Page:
We also need qualified calculator operators; experience in multiplying, adding, and dividing is a plus, but is not required.  Candidates accepted for these challenging jobs can expect to find lucrative careers as cashiers and toll collectors in future years.

To kick off our practice with a bang, is offering the following introductory fees for our services:

  • For Brunswick residents: 5% of your additional tax obligation.
  • For non-Brunswick Maine residents, like Chellie Pingree, Donald Sussman, etc, 10% of your additional tax obligation.
  • For non-Maine/non-Brunswick citizens, 15% of your added obligation, on which we will pay full income tax rates, unless we can find a tax attorney to get us off with less.

You can’t imagine how excited we are about this breakthrough in applied psycho-legal therapeutics, and how proud we are to put Brunswick on the map in this regard.

It’s the least we could do to see that you do the most you could do.

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Sunday, September 25, 2011

When you wish upon a star….

(Note: this post has been updated to correct the horribly miscalculated numbers for BP&G.  Apologies.)

Side doesn’t know how many of you remember the opening of the original Sunday Night Walt Disney Show, in which the singing of this theme set the stage for all things to follow, most notably the Disney belief in a purely magical existence.  We can remember watching it raptly, and especially with our kids.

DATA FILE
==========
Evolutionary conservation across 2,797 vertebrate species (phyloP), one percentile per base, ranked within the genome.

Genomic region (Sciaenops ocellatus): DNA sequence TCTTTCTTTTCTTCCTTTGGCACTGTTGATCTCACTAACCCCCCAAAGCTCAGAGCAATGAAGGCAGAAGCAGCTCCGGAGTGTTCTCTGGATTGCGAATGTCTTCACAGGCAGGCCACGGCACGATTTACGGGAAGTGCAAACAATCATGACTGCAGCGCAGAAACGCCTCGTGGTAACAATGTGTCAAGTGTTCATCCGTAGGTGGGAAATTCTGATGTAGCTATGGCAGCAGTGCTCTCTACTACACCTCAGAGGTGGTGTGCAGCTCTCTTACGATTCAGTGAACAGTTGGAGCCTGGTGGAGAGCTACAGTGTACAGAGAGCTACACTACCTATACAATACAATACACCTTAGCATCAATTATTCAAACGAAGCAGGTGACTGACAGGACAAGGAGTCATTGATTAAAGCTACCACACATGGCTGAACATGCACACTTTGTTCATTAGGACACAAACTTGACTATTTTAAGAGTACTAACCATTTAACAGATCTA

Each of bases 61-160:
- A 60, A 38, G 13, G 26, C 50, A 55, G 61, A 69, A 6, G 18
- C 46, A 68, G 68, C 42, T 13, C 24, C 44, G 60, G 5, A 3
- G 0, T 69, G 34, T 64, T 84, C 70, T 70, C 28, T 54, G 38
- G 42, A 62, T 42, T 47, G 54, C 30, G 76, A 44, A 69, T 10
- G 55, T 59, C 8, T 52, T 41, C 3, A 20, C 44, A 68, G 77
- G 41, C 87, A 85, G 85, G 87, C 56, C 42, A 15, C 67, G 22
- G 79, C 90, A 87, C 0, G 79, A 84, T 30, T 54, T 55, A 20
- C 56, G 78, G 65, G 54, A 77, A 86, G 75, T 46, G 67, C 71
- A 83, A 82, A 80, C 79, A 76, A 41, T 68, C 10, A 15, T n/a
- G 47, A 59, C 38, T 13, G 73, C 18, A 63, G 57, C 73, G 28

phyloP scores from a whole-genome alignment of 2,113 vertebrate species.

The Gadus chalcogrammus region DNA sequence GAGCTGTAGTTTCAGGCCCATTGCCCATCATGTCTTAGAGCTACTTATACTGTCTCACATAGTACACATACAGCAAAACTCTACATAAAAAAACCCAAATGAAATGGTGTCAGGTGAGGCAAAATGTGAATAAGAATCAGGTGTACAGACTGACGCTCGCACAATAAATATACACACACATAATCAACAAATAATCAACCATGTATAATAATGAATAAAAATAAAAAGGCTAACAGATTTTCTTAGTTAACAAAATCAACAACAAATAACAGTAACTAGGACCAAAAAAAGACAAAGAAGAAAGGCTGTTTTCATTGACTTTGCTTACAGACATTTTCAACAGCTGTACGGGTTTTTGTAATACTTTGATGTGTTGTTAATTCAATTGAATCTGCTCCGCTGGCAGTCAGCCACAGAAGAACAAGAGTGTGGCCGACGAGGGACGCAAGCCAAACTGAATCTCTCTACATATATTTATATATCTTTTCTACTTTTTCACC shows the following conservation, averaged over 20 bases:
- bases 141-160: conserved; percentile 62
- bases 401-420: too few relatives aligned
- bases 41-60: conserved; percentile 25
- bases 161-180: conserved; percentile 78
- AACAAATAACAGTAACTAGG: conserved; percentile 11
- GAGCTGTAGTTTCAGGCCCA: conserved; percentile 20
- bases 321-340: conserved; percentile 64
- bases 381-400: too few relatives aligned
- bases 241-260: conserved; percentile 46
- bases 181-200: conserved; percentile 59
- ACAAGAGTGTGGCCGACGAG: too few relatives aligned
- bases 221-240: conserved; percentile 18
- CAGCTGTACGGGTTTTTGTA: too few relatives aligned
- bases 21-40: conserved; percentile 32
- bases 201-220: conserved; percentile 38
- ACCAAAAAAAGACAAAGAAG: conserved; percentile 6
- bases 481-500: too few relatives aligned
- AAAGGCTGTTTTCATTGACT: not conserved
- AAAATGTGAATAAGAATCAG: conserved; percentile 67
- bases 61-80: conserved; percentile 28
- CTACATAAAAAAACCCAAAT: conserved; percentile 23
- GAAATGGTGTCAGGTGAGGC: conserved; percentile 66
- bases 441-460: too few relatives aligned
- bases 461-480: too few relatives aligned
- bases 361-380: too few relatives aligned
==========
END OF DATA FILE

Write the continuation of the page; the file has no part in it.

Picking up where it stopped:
It occurred to us that the modern day equivalent of Uncle Walt’s optimism, at least as it relates to matters of governance, is finding consultants who have inside connections to the stars.  We tried really hard to come up with some sort of rhyme that would make the case, but fell flat on our tuchus.  And so we are reduced to dry and meaningless narrative to make our case.

Which is one hell of a segue into what follows.  ‘Tortured’ comes to mind; but you’ve got to cut us some slack after months of absence.  Let’s see if we can make the connection.

It shouldn’t come as any surprise to regular readers that this correspondent and Herschel Sternlieb are on completely different ends of the ideological spectrum.